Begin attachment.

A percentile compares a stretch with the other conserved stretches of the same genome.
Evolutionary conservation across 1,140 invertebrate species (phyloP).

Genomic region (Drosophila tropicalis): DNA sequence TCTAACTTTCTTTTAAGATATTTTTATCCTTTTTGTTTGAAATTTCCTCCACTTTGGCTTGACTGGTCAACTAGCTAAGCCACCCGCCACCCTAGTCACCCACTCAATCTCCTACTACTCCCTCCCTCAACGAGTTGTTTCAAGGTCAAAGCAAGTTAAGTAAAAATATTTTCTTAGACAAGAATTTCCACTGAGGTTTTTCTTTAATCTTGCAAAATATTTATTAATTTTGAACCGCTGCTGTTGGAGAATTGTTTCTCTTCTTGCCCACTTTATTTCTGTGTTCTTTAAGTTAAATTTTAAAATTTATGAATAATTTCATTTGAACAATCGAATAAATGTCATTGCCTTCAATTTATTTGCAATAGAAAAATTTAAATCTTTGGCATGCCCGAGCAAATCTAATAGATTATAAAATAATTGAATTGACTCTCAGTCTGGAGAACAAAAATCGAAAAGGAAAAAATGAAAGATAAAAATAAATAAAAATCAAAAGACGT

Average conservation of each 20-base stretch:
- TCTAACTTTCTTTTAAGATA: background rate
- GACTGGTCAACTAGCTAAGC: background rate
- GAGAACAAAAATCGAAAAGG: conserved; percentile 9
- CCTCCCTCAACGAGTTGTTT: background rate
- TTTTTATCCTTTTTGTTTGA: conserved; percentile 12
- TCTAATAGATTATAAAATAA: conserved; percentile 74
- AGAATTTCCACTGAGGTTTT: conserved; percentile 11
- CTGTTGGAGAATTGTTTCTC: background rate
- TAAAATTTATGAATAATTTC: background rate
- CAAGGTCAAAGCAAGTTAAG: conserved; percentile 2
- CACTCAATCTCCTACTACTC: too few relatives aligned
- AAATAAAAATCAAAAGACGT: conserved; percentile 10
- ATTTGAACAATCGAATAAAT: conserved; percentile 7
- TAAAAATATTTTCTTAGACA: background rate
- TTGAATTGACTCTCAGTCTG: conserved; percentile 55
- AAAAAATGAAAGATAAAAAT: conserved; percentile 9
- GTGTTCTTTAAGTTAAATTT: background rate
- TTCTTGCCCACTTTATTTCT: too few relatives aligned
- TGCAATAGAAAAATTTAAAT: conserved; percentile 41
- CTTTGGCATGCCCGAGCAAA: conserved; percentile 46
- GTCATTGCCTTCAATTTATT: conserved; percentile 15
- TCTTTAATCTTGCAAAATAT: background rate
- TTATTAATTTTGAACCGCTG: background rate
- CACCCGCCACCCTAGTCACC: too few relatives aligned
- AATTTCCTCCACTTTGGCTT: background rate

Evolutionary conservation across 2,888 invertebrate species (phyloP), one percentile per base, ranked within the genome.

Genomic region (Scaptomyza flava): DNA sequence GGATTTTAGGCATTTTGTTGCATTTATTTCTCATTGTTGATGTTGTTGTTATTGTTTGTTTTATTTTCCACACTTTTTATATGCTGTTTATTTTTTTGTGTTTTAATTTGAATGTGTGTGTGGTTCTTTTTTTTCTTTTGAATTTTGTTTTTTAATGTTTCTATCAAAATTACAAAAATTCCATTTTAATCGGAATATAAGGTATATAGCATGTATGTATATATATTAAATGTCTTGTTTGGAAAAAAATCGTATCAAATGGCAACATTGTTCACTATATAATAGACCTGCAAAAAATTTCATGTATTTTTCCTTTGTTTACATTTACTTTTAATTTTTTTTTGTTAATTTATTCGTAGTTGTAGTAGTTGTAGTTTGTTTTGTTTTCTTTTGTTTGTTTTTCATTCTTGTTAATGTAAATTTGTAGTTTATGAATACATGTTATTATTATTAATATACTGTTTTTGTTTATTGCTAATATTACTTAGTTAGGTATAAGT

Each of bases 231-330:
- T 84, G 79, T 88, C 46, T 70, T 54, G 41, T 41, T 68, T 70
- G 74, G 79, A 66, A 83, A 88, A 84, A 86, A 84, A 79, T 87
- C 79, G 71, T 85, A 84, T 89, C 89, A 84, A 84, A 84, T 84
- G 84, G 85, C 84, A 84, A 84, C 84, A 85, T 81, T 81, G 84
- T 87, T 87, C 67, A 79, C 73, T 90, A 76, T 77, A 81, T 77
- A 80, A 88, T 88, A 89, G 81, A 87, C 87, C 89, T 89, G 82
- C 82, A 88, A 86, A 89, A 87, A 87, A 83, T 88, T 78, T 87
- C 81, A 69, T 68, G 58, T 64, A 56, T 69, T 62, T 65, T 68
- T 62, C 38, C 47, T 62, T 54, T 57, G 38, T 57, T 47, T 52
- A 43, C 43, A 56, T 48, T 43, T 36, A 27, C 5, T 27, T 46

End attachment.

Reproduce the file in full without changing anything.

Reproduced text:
A percentile compares a stretch with the other conserved stretches of the same genome.
Evolutionary conservation across 1,140 invertebrate species (phyloP).

Genomic region (Drosophila tropicalis): DNA sequence TCTAACTTTCTTTTAAGATATTTTTATCCTTTTTGTTTGAAATTTCCTCCACTTTGGCTTGACTGGTCAACTAGCTAAGCCACCCGCCACCCTAGTCACCCACTCAATCTCCTACTACTCCCTCCCTCAACGAGTTGTTTCAAGGTCAAAGCAAGTTAAGTAAAAATATTTTCTTAGACAAGAATTTCCACTGAGGTTTTTCTTTAATCTTGCAAAATATTTATTAATTTTGAACCGCTGCTGTTGGAGAATTGTTTCTCTTCTTGCCCACTTTATTTCTGTGTTCTTTAAGTTAAATTTTAAAATTTATGAATAATTTCATTTGAACAATCGAATAAATGTCATTGCCTTCAATTTATTTGCAATAGAAAAATTTAAATCTTTGGCATGCCCGAGCAAATCTAATAGATTATAAAATAATTGAATTGACTCTCAGTCTGGAGAACAAAAATCGAAAAGGAAAAAATGAAAGATAAAAATAAATAAAAATCAAAAGACGT

Average conservation of each 20-base stretch:
- TCTAACTTTCTTTTAAGATA: background rate
- GACTGGTCAACTAGCTAAGC: background rate
- GAGAACAAAAATCGAAAAGG: conserved; percentile 9
- CCTCCCTCAACGAGTTGTTT: background rate
- TTTTTATCCTTTTTGTTTGA: conserved; percentile 12
- TCTAATAGATTATAAAATAA: conserved; percentile 74
- AGAATTTCCACTGAGGTTTT: conserved; percentile 11
- CTGTTGGAGAATTGTTTCTC: background rate
- TAAAATTTATGAATAATTTC: background rate
- CAAGGTCAAAGCAAGTTAAG: conserved; percentile 2
- CACTCAATCTCCTACTACTC: too few relatives aligned
- AAATAAAAATCAAAAGACGT: conserved; percentile 10
- ATTTGAACAATCGAATAAAT: conserved; percentile 7
- TAAAAATATTTTCTTAGACA: background rate
- TTGAATTGACTCTCAGTCTG: conserved; percentile 55
- AAAAAATGAAAGATAAAAAT: conserved; percentile 9
- GTGTTCTTTAAGTTAAATTT: background rate
- TTCTTGCCCACTTTATTTCT: too few relatives aligned
- TGCAATAGAAAAATTTAAAT: conserved; percentile 41
- CTTTGGCATGCCCGAGCAAA: conserved; percentile 46
- GTCATTGCCTTCAATTTATT: conserved; percentile 15
- TCTTTAATCTTGCAAAATAT: background rate
- TTATTAATTTTGAACCGCTG: background rate
- CACCCGCCACCCTAGTCACC: too few relatives aligned
- AATTTCCTCCACTTTGGCTT: background rate

Evolutionary conservation across 2,888 invertebrate species (phyloP), one percentile per base, ranked within the genome.

Genomic region (Scaptomyza flava): DNA sequence GGATTTTAGGCATTTTGTTGCATTTATTTCTCATTGTTGATGTTGTTGTTATTGTTTGTTTTATTTTCCACACTTTTTATATGCTGTTTATTTTTTTGTGTTTTAATTTGAATGTGTGTGTGGTTCTTTTTTTTCTTTTGAATTTTGTTTTTTAATGTTTCTATCAAAATTACAAAAATTCCATTTTAATCGGAATATAAGGTATATAGCATGTATGTATATATATTAAATGTCTTGTTTGGAAAAAAATCGTATCAAATGGCAACATTGTTCACTATATAATAGACCTGCAAAAAATTTCATGTATTTTTCCTTTGTTTACATTTACTTTTAATTTTTTTTTGTTAATTTATTCGTAGTTGTAGTAGTTGTAGTTTGTTTTGTTTTCTTTTGTTTGTTTTTCATTCTTGTTAATGTAAATTTGTAGTTTATGAATACATGTTATTATTATTAATATACTGTTTTTGTTTATTGCTAATATTACTTAGTTAGGTATAAGT

Each of bases 231-330:
- T 84, G 79, T 88, C 46, T 70, T 54, G 41, T 41, T 68, T 70
- G 74, G 79, A 66, A 83, A 88, A 84, A 86, A 84, A 79, T 87
- C 79, G 71, T 85, A 84, T 89, C 89, A 84, A 84, A 84, T 84
- G 84, G 85, C 84, A 84, A 84, C 84, A 85, T 81, T 81, G 84
- T 87, T 87, C 67, A 79, C 73, T 90, A 76, T 77, A 81, T 77
- A 80, A 88, T 88, A 89, G 81, A 87, C 87, C 89, T 89, G 82
- C 82, A 88, A 86, A 89, A 87, A 87, A 83, T 88, T 78, T 87
- C 81, A 69, T 68, G 58, T 64, A 56, T 69, T 62, T 65, T 68
- T 62, C 38, C 47, T 62, T 54, T 57, G 38, T 57, T 47, T 52
- A 43, C 43, A 56, T 48, T 43, T 36, A 27, C 5, T 27, T 46